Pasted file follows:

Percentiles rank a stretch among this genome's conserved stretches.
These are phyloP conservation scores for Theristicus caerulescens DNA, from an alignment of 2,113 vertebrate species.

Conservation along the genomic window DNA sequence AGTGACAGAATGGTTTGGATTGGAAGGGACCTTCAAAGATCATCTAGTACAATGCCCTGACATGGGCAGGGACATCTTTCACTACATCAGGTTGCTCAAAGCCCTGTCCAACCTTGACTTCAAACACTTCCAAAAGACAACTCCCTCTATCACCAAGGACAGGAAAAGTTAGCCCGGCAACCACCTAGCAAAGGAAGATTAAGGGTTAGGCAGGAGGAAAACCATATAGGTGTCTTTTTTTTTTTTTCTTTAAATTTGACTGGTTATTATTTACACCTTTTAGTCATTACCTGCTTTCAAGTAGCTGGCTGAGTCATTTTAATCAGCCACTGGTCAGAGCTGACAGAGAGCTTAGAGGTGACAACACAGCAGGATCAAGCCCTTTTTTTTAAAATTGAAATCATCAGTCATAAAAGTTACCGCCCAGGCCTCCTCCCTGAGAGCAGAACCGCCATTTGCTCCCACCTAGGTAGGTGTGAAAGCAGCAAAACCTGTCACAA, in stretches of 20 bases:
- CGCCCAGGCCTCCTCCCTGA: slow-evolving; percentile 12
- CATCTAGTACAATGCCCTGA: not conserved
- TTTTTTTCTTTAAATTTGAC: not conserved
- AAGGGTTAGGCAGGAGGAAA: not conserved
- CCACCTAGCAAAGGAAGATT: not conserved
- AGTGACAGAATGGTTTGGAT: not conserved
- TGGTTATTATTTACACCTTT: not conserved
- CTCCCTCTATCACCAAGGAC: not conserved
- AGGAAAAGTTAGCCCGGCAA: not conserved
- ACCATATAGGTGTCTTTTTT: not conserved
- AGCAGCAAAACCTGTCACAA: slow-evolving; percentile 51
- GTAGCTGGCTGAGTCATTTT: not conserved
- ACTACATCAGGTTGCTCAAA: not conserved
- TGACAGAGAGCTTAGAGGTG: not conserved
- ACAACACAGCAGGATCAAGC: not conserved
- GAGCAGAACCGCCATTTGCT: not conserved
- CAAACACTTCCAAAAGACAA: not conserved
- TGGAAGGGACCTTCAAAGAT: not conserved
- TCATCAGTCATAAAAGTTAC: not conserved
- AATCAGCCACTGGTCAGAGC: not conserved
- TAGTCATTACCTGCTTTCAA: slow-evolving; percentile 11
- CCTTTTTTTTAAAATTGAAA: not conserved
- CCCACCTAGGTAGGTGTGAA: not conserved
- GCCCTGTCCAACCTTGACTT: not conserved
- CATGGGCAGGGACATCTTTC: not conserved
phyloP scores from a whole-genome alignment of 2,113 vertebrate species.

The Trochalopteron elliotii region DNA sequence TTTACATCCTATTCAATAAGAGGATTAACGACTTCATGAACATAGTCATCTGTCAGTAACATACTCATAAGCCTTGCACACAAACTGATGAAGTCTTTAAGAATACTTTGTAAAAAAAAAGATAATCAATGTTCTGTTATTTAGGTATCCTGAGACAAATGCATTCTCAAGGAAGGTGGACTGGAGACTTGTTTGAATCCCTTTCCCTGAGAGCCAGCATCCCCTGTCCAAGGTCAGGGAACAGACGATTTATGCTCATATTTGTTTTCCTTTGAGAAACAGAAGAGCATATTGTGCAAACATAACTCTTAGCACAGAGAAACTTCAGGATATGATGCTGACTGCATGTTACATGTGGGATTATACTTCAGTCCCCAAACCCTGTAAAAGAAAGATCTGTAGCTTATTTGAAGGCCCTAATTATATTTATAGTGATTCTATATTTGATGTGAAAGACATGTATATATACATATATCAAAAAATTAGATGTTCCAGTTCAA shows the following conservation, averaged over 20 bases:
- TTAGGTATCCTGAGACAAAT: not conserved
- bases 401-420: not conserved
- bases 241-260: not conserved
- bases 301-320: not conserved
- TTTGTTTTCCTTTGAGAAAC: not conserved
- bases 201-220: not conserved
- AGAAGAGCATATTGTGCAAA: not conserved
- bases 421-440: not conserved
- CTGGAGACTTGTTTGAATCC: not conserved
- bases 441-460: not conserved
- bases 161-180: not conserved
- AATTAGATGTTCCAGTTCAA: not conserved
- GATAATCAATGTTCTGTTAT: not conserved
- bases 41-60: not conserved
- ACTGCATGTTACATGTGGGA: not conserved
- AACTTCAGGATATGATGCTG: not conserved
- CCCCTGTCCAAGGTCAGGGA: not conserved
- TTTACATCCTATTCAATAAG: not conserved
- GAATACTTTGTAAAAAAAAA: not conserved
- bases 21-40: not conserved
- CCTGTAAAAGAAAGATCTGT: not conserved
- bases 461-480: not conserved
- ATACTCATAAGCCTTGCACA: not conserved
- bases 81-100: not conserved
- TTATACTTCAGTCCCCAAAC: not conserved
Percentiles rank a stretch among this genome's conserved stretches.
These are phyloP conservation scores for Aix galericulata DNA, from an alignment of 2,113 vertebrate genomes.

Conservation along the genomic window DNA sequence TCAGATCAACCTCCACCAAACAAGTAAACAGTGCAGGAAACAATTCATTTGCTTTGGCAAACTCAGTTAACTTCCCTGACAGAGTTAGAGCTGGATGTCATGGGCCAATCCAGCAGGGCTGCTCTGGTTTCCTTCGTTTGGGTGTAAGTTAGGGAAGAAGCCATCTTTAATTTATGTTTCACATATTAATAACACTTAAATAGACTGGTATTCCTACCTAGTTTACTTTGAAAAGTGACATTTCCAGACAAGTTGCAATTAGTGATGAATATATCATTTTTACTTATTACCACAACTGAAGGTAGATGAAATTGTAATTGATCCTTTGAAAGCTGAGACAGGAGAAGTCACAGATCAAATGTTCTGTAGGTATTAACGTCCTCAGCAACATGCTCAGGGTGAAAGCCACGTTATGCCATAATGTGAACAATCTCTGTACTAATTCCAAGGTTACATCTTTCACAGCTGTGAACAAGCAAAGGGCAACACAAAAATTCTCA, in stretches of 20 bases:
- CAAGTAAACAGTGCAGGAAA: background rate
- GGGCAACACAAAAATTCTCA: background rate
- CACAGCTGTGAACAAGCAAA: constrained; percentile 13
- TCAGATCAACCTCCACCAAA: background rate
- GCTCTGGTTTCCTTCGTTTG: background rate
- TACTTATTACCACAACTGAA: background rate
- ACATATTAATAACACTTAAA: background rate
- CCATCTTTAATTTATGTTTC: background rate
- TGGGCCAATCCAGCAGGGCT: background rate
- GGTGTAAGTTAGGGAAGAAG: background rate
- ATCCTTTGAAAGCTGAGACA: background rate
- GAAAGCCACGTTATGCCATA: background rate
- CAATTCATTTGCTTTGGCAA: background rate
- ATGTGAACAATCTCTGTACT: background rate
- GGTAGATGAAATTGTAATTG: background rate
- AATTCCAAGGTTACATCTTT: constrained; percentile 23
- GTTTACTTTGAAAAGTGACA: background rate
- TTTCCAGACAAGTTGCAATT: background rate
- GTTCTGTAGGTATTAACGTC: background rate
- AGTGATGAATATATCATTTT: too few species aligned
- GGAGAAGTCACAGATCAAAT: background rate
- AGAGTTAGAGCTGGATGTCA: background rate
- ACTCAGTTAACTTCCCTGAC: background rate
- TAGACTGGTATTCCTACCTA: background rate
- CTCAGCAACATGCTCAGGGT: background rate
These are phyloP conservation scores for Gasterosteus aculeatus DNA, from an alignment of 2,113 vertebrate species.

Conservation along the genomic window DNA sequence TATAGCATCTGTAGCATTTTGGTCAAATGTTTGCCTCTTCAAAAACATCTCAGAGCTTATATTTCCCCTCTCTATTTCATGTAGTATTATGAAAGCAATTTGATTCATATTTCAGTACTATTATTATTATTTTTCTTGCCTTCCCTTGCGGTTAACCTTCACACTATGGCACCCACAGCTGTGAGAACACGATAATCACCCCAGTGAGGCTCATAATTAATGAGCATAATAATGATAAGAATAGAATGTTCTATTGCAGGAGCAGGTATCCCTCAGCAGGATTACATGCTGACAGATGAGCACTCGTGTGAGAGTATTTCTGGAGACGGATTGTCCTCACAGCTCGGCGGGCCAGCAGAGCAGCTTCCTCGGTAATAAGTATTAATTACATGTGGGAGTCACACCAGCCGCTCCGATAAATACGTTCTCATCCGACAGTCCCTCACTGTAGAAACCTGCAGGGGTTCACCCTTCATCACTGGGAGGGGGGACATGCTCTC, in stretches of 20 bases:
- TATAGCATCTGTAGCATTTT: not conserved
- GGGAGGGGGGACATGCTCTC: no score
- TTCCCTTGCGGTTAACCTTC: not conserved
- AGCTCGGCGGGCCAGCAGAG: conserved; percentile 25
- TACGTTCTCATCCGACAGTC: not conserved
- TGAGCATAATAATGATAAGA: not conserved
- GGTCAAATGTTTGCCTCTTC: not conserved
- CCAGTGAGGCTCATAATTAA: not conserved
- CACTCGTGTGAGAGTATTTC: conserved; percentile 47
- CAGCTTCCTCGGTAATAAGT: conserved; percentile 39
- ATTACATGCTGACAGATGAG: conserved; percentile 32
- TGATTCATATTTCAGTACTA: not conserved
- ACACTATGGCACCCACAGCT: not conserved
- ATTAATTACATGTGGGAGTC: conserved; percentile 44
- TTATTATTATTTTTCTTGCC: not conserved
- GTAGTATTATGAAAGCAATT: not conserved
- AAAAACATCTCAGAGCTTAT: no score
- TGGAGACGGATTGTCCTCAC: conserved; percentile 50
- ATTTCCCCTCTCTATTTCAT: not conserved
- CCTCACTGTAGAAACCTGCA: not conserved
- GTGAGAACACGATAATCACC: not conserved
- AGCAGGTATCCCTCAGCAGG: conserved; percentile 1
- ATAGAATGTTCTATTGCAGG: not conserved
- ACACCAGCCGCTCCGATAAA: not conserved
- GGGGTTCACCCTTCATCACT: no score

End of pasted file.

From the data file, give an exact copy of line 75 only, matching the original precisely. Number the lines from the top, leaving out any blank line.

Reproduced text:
- GTTTACTTTGAAAAGTGACA: background rate